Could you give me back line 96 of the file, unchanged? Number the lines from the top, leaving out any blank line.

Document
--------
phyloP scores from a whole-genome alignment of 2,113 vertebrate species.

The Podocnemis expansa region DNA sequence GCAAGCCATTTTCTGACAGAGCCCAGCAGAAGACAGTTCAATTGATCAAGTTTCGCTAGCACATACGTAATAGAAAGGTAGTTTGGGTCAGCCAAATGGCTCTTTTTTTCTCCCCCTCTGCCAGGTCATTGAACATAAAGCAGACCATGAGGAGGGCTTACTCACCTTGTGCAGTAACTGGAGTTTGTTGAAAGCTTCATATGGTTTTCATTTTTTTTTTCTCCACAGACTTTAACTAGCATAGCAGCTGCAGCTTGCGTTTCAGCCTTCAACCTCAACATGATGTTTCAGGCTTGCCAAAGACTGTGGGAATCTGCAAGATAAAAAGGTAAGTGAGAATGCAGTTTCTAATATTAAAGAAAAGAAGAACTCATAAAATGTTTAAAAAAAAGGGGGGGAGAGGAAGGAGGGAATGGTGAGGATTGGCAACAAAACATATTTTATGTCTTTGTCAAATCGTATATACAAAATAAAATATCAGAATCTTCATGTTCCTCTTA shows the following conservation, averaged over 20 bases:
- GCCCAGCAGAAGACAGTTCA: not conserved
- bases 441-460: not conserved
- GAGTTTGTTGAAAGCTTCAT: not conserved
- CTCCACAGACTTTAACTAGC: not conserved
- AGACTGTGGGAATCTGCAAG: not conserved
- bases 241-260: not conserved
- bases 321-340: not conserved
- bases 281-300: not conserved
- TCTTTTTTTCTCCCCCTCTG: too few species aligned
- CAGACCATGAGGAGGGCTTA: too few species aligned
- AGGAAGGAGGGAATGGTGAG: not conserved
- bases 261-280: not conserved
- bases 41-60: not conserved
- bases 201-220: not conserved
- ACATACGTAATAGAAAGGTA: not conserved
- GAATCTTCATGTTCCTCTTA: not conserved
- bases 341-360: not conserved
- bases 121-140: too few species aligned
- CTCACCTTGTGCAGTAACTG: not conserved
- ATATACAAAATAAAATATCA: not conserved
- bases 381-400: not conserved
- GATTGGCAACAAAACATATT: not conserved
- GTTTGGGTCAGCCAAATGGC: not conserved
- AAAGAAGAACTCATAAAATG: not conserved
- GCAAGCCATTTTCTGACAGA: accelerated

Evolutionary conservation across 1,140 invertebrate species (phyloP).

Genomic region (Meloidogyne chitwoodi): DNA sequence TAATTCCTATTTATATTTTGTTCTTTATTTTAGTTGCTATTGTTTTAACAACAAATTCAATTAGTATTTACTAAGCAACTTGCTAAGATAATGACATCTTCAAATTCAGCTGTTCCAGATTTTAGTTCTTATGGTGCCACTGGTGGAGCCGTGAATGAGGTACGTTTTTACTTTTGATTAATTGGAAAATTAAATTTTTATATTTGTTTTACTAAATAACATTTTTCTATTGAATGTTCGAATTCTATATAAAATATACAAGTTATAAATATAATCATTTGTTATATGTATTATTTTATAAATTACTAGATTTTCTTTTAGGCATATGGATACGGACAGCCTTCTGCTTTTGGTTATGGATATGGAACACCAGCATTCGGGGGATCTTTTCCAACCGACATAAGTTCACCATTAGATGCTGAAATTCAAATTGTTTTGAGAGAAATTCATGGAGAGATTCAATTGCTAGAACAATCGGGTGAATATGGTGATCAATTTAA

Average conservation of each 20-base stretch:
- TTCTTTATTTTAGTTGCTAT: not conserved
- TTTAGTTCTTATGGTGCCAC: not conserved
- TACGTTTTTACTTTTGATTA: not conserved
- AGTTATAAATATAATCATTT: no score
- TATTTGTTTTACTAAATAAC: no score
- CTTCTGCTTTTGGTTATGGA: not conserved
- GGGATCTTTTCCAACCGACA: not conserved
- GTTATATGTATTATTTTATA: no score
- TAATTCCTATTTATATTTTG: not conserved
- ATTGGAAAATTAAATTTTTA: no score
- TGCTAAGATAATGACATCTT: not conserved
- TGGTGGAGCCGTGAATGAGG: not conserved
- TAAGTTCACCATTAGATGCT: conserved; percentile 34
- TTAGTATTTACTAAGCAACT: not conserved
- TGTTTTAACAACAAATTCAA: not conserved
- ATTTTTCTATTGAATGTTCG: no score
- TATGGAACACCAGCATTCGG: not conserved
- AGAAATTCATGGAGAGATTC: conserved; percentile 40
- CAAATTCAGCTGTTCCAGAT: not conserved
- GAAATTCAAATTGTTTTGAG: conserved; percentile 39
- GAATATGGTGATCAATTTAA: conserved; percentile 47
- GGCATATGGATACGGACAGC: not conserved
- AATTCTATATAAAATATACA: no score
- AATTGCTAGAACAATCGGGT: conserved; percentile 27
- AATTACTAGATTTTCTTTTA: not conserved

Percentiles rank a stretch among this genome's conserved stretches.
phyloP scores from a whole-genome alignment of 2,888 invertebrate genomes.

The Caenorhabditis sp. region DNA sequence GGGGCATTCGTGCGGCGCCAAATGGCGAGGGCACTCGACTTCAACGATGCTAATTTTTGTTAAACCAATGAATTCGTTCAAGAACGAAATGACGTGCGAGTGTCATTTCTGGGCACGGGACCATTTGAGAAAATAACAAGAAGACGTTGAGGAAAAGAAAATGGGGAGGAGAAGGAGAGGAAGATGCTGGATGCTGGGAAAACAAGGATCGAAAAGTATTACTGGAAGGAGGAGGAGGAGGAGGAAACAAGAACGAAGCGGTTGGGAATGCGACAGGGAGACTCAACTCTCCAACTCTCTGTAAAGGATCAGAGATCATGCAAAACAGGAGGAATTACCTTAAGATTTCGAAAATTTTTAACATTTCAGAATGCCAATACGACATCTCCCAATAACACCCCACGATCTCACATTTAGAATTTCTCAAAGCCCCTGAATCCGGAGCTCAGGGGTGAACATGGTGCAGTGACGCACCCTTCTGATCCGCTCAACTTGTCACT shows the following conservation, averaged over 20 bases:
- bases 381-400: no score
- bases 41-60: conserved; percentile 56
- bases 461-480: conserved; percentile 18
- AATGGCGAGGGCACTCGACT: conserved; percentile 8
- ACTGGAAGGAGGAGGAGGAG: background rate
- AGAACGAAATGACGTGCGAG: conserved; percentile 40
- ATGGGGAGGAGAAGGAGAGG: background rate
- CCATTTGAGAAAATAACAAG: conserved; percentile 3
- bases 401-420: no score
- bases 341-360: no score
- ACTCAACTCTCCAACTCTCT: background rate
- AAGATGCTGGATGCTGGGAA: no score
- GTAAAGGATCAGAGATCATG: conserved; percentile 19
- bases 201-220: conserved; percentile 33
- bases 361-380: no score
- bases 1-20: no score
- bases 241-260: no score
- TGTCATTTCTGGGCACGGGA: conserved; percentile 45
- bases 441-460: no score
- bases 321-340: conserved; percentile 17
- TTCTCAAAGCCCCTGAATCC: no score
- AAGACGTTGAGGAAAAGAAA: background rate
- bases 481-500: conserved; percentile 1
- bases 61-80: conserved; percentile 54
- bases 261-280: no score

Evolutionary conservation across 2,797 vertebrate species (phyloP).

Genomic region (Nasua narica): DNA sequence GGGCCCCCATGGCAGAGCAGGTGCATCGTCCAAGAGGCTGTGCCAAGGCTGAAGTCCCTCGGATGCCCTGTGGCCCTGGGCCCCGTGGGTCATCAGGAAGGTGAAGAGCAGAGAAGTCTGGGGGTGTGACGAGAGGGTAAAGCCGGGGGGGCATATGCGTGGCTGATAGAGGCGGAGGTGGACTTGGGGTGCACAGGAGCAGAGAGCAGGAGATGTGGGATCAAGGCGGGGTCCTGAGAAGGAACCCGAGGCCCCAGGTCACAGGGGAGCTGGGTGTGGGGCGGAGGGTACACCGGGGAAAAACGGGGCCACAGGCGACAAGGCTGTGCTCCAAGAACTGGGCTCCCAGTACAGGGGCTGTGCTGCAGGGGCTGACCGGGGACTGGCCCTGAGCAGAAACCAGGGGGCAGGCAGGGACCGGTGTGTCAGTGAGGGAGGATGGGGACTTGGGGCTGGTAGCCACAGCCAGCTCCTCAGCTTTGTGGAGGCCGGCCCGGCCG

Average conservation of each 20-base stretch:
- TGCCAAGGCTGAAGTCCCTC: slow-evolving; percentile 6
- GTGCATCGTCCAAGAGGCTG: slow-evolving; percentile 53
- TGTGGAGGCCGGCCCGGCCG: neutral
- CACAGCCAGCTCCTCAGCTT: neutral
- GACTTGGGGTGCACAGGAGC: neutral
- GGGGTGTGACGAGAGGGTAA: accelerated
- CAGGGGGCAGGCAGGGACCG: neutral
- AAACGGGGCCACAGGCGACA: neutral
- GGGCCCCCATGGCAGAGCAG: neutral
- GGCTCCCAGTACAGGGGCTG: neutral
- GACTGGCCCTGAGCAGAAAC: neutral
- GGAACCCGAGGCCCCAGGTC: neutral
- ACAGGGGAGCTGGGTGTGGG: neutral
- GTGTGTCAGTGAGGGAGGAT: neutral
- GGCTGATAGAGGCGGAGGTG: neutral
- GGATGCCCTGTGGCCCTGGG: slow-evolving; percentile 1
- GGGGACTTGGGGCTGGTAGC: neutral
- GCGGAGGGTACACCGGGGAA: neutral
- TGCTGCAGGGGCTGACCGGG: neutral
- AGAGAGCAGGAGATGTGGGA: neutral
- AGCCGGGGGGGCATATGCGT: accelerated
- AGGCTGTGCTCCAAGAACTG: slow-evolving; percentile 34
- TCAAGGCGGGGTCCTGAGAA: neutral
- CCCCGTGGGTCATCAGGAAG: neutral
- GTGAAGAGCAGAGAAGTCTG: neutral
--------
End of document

- GGCTCCCAGTACAGGGGCTG: neutral